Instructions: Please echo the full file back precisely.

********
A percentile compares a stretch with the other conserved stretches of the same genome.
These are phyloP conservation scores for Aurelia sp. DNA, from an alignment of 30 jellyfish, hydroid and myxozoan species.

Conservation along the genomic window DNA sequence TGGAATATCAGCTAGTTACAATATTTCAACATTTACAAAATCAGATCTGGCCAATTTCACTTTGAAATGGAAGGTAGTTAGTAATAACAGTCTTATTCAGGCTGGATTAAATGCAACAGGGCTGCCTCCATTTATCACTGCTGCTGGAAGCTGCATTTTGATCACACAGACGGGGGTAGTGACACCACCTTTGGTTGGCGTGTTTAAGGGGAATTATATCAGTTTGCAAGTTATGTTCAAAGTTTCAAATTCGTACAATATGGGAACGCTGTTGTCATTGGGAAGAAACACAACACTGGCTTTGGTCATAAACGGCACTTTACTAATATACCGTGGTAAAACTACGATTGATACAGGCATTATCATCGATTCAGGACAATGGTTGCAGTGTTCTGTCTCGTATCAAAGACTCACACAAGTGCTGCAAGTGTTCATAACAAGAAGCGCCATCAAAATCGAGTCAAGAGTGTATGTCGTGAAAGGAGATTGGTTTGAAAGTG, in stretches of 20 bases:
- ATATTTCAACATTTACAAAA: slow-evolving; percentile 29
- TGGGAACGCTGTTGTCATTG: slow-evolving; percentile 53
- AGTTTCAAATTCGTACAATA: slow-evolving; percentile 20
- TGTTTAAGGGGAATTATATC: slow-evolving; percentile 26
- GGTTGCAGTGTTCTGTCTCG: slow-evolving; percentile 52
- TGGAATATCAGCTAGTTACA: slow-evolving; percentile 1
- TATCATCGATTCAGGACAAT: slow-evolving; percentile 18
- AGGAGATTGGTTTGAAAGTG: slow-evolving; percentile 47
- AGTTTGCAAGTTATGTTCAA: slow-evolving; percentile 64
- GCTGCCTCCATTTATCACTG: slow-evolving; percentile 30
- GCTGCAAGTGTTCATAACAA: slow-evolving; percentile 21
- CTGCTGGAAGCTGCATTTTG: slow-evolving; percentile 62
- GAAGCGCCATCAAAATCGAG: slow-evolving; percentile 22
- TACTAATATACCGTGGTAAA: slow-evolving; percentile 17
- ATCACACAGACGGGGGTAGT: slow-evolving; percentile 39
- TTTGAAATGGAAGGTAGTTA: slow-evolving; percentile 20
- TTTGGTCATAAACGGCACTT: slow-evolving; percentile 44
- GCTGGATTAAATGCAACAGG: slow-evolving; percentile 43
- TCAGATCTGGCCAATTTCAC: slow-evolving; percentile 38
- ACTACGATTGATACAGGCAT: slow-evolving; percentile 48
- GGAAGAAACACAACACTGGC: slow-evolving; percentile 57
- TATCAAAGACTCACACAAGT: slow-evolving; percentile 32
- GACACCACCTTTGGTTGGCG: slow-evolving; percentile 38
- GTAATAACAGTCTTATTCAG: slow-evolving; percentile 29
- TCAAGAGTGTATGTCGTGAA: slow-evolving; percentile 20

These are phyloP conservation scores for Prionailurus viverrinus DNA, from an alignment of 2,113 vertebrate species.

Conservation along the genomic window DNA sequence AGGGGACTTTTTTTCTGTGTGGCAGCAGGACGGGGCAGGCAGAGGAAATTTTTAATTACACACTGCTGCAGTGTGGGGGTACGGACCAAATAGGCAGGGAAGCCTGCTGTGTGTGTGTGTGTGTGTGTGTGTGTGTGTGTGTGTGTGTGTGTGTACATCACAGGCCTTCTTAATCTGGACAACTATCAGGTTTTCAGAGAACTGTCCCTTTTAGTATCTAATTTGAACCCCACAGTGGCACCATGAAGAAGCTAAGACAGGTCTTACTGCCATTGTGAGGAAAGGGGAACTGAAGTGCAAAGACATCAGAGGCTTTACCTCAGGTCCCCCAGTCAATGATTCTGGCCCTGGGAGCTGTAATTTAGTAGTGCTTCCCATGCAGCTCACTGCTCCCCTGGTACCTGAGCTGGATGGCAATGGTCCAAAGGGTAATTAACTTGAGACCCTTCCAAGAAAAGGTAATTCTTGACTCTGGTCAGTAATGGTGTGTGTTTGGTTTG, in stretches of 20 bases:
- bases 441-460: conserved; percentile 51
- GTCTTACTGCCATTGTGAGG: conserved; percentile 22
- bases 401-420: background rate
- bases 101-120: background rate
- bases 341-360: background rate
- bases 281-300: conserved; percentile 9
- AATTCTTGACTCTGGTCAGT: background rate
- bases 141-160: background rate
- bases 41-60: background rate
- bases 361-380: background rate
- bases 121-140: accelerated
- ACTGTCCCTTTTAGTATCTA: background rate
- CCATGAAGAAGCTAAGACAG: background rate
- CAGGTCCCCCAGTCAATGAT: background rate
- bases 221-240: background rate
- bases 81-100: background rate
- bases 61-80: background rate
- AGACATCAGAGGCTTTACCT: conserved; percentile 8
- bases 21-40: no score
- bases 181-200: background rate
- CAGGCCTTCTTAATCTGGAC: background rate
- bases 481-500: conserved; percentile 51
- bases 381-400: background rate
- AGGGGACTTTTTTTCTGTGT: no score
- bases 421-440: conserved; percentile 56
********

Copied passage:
A percentile compares a stretch with the other conserved stretches of the same genome.
These are phyloP conservation scores for Aurelia sp. DNA, from an alignment of 30 jellyfish, hydroid and myxozoan species.

Conservation along the genomic window DNA sequence TGGAATATCAGCTAGTTACAATATTTCAACATTTACAAAATCAGATCTGGCCAATTTCACTTTGAAATGGAAGGTAGTTAGTAATAACAGTCTTATTCAGGCTGGATTAAATGCAACAGGGCTGCCTCCATTTATCACTGCTGCTGGAAGCTGCATTTTGATCACACAGACGGGGGTAGTGACACCACCTTTGGTTGGCGTGTTTAAGGGGAATTATATCAGTTTGCAAGTTATGTTCAAAGTTTCAAATTCGTACAATATGGGAACGCTGTTGTCATTGGGAAGAAACACAACACTGGCTTTGGTCATAAACGGCACTTTACTAATATACCGTGGTAAAACTACGATTGATACAGGCATTATCATCGATTCAGGACAATGGTTGCAGTGTTCTGTCTCGTATCAAAGACTCACACAAGTGCTGCAAGTGTTCATAACAAGAAGCGCCATCAAAATCGAGTCAAGAGTGTATGTCGTGAAAGGAGATTGGTTTGAAAGTG, in stretches of 20 bases:
- ATATTTCAACATTTACAAAA: slow-evolving; percentile 29
- TGGGAACGCTGTTGTCATTG: slow-evolving; percentile 53
- AGTTTCAAATTCGTACAATA: slow-evolving; percentile 20
- TGTTTAAGGGGAATTATATC: slow-evolving; percentile 26
- GGTTGCAGTGTTCTGTCTCG: slow-evolving; percentile 52
- TGGAATATCAGCTAGTTACA: slow-evolving; percentile 1
- TATCATCGATTCAGGACAAT: slow-evolving; percentile 18
- AGGAGATTGGTTTGAAAGTG: slow-evolving; percentile 47
- AGTTTGCAAGTTATGTTCAA: slow-evolving; percentile 64
- GCTGCCTCCATTTATCACTG: slow-evolving; percentile 30
- GCTGCAAGTGTTCATAACAA: slow-evolving; percentile 21
- CTGCTGGAAGCTGCATTTTG: slow-evolving; percentile 62
- GAAGCGCCATCAAAATCGAG: slow-evolving; percentile 22
- TACTAATATACCGTGGTAAA: slow-evolving; percentile 17
- ATCACACAGACGGGGGTAGT: slow-evolving; percentile 39
- TTTGAAATGGAAGGTAGTTA: slow-evolving; percentile 20
- TTTGGTCATAAACGGCACTT: slow-evolving; percentile 44
- GCTGGATTAAATGCAACAGG: slow-evolving; percentile 43
- TCAGATCTGGCCAATTTCAC: slow-evolving; percentile 38
- ACTACGATTGATACAGGCAT: slow-evolving; percentile 48
- GGAAGAAACACAACACTGGC: slow-evolving; percentile 57
- TATCAAAGACTCACACAAGT: slow-evolving; percentile 32
- GACACCACCTTTGGTTGGCG: slow-evolving; percentile 38
- GTAATAACAGTCTTATTCAG: slow-evolving; percentile 29
- TCAAGAGTGTATGTCGTGAA: slow-evolving; percentile 20

These are phyloP conservation scores for Prionailurus viverrinus DNA, from an alignment of 2,113 vertebrate species.

Conservation along the genomic window DNA sequence AGGGGACTTTTTTTCTGTGTGGCAGCAGGACGGGGCAGGCAGAGGAAATTTTTAATTACACACTGCTGCAGTGTGGGGGTACGGACCAAATAGGCAGGGAAGCCTGCTGTGTGTGTGTGTGTGTGTGTGTGTGTGTGTGTGTGTGTGTGTGTGTACATCACAGGCCTTCTTAATCTGGACAACTATCAGGTTTTCAGAGAACTGTCCCTTTTAGTATCTAATTTGAACCCCACAGTGGCACCATGAAGAAGCTAAGACAGGTCTTACTGCCATTGTGAGGAAAGGGGAACTGAAGTGCAAAGACATCAGAGGCTTTACCTCAGGTCCCCCAGTCAATGATTCTGGCCCTGGGAGCTGTAATTTAGTAGTGCTTCCCATGCAGCTCACTGCTCCCCTGGTACCTGAGCTGGATGGCAATGGTCCAAAGGGTAATTAACTTGAGACCCTTCCAAGAAAAGGTAATTCTTGACTCTGGTCAGTAATGGTGTGTGTTTGGTTTG, in stretches of 20 bases:
- bases 441-460: conserved; percentile 51
- GTCTTACTGCCATTGTGAGG: conserved; percentile 22
- bases 401-420: background rate
- bases 101-120: background rate
- bases 341-360: background rate
- bases 281-300: conserved; percentile 9
- AATTCTTGACTCTGGTCAGT: background rate
- bases 141-160: background rate
- bases 41-60: background rate
- bases 361-380: background rate
- bases 121-140: accelerated
- ACTGTCCCTTTTAGTATCTA: background rate
- CCATGAAGAAGCTAAGACAG: background rate
- CAGGTCCCCCAGTCAATGAT: background rate
- bases 221-240: background rate
- bases 81-100: background rate
- bases 61-80: background rate
- AGACATCAGAGGCTTTACCT: conserved; percentile 8
- bases 21-40: no score
- bases 181-200: background rate
- CAGGCCTTCTTAATCTGGAC: background rate
- bases 481-500: conserved; percentile 51
- bases 381-400: background rate
- AGGGGACTTTTTTTCTGTGT: no score
- bases 421-440: conserved; percentile 56